18.  The only other way an accused person could come to this Court in a criminal matter, is where the Trial Judge reserves for consideration by this Court, on a case stated by him, any question of law which may arise on the trial before such Judge, The power to do so is discretionary. That is not the case here. The Presiding Judge has not stated a case for us to consider.

19.  Before leaving the issue of whether there is right to appeal against an Interlocutory decision in criminal trials, I shall return to the Supreme Court's decision in the JAMES ALLIE Constitutional Reference cited above, There, Section 108(2) of the 1978 Constitution of Sierra Leone which is, as conceded by DR JABBI, ipssima verba Section 129(2) of the 1991 Constitution, fell to be considered by the Supreme Court. In comparing Section 103(l)(b) of the 1978 Constitution which dealt with appeals to the Supreme Court, and Section 108(2) which dealt with appeals to the Court of Appeal, LIVESEY LUKE,CJ said at page 15 of his Judgment, inter alia, "But whereas the right of appeal conferred by Section 103(l)(b) is very wide in its scope, that conferred by Section 108(2) is more limited in its scope.” At page 16, he says:"Parliament in its wisdom has conferred a more restricted right of appeal in respect of appeals to the Court of Appeal than in respect of appeals to the Supreme Court Ours is not to question why. Our duty is to interpret the Constitution and to apply it to any relevant situation that comes before us." At page 18, LIVESEY LUKE, CJ confirms our assessment of the effect of Section 129(2) of the 1991 Constitution: *the question is whether the above-quoted provisions (i.e. Section 57 of the Courts'

Act,1965) conflict with the provisions of Section 108(2) of the (1978) Constitution. That sub-section of the Constitution has been set out above. Admittedly, it states, inter alia, that 1'an appeal shall lie as of right from a judgment, decree or order of the High Court of Justice to the Court of Appeal in any cause or matter determined by the High Court of Justice." But that apparently unrestricted right of appeal is subject to a very important qualification which is embodied in the opening words of the sub-section, to wit, "save as otherwise provided in this Constitution or any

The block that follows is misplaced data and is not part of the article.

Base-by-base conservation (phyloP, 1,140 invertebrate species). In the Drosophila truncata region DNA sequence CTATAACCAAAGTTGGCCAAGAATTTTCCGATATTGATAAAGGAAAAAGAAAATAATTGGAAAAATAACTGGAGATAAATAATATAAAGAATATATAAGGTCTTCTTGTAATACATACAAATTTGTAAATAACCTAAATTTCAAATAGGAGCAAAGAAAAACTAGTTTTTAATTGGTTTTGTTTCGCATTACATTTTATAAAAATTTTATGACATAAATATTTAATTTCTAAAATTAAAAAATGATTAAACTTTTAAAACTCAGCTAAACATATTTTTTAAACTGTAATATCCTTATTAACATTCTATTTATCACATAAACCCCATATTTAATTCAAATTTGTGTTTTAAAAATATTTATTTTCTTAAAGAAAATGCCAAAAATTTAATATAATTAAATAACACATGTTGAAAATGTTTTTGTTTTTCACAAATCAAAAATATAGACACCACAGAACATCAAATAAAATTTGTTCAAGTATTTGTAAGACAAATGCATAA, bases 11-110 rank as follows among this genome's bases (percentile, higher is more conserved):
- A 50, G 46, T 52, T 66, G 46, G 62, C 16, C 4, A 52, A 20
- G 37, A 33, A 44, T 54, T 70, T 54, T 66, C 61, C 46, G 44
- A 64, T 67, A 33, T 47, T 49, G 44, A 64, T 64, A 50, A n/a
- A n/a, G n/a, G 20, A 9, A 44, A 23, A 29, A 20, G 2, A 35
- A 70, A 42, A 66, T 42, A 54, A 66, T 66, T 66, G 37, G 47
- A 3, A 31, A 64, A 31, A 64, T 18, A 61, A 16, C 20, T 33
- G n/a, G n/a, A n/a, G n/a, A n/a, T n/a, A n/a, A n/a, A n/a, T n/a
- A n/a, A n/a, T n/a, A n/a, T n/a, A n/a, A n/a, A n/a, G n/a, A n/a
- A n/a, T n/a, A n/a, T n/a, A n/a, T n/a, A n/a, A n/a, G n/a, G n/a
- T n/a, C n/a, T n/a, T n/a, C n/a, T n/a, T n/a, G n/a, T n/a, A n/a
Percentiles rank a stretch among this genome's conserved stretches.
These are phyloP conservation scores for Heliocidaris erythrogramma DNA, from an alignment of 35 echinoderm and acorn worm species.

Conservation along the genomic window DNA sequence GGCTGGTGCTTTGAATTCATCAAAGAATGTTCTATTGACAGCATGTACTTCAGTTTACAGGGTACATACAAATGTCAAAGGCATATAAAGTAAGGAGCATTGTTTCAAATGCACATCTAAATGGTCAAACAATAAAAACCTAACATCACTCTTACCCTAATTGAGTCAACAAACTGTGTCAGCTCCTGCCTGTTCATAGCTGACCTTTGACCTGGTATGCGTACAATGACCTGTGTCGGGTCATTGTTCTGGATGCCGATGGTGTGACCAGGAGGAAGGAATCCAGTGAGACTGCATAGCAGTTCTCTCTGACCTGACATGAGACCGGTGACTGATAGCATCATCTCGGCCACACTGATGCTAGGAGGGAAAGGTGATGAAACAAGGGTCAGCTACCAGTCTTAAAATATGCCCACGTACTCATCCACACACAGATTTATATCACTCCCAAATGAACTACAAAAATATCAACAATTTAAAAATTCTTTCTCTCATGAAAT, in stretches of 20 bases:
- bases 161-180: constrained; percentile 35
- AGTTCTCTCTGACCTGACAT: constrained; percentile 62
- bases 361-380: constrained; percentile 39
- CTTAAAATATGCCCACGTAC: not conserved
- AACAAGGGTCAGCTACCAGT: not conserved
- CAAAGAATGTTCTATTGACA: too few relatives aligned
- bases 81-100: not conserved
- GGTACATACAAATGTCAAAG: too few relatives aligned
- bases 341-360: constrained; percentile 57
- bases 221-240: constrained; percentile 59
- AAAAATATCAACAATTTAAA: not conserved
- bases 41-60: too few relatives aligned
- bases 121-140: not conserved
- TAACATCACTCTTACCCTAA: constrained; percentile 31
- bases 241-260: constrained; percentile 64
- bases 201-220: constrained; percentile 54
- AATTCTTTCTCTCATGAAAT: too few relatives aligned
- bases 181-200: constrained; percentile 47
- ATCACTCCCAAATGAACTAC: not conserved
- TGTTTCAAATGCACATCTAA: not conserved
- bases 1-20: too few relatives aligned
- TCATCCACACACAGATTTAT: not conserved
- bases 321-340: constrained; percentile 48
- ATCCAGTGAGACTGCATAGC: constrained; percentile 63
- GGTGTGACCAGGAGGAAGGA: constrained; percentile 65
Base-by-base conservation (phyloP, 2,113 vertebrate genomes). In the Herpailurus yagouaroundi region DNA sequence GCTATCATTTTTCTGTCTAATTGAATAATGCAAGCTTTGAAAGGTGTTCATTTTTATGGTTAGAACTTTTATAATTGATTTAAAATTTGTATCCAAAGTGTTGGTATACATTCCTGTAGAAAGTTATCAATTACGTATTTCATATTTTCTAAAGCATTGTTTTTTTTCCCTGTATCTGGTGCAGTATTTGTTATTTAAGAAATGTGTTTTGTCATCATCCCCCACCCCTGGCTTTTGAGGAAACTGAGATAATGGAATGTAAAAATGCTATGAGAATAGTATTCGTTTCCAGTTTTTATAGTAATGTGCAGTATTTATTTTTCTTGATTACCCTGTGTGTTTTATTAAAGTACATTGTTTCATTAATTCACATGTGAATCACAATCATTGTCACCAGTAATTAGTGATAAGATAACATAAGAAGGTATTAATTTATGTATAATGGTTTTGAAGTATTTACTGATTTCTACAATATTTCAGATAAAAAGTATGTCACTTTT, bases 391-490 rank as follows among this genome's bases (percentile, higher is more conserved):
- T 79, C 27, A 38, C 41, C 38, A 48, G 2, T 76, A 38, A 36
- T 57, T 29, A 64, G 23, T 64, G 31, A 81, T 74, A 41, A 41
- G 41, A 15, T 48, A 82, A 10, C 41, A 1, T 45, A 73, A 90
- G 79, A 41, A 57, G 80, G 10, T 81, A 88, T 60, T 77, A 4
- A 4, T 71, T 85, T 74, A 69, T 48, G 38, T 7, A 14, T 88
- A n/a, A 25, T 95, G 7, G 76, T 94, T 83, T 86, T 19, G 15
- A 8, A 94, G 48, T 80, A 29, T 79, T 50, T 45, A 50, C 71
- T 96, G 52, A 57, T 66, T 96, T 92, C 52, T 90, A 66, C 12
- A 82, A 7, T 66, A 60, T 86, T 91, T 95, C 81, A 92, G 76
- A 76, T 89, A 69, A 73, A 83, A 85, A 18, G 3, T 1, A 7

other !aw“......... "any other law" in that context means any laws of Sierra

Leone other than the Constitution of Sierra Leone,1978. "After spelling out what comprises the laws of Sierra Leone, LIVESEY LUKE, CJ goes on at page 19 to say * the Courts' Act,1965, having come into force on 6th Otcober,1965 was a written law of Sierra Leone existing immediately before the coming into force of the Constitution on l4h June,1978. Therefore Section 57 is an existing law, and is subsequently expressly saved by Section 125(l)(d) (now Section 170 of the 1991 Constitution).

And since Section 57 otherwise provides as regards rights of appeal from the High Court to the Court of Appeal, Section 108(2) (now 129(2)) of the Constitution must be read subject to section 57 of the Courts' Act,1965. In other words, the right of appeal as of right apparently conferred by section 108(2) of the Constitution is subject to the rights conferred by Section 57 of the Courts' Act,1965!' He ends the misunderstanding as to whether the 1978 Constitution is saying one thing or giving away with one hand whilst Section 57 of the Courts' Act 1965 is saying another thing, or giving away with another hand, by saying at page 21: " therefore Section 108(2) (now 129(2)) of the Constitution must be read subject to Section 57 of the Courts' Act,1965 which is an existing law." That great Jurist has settled the issue beyond a doubt, and we do not think we need to go into an excursus into foreign lands, jurisdictions and legislation to assist us. LIVESEY LUKE CJ, has explained the apparent conundrum clearly and succinctly in unambiguous language. We thank MS THOMPSON for providing us with the case of HERBERT COLLINS (1969) Cr App Reps 19 a Judgment of the UK Court of Appeal which reiterates the point that there are no Interlocutory appeals in criminal matters, but LIVESEY LUKE, CJ settles the point beyond dispute.

20 Nz might just add that Section 122(2) of the Constitution of Sierra Leone,1991 provides that "...and all other Courts shall be bound to follow the Supreme Court on questions of law."

21. Since the right of appeal conferred by Section 129(2) of the Constitution must be read subject to the provisions of Section 57 of the Courts*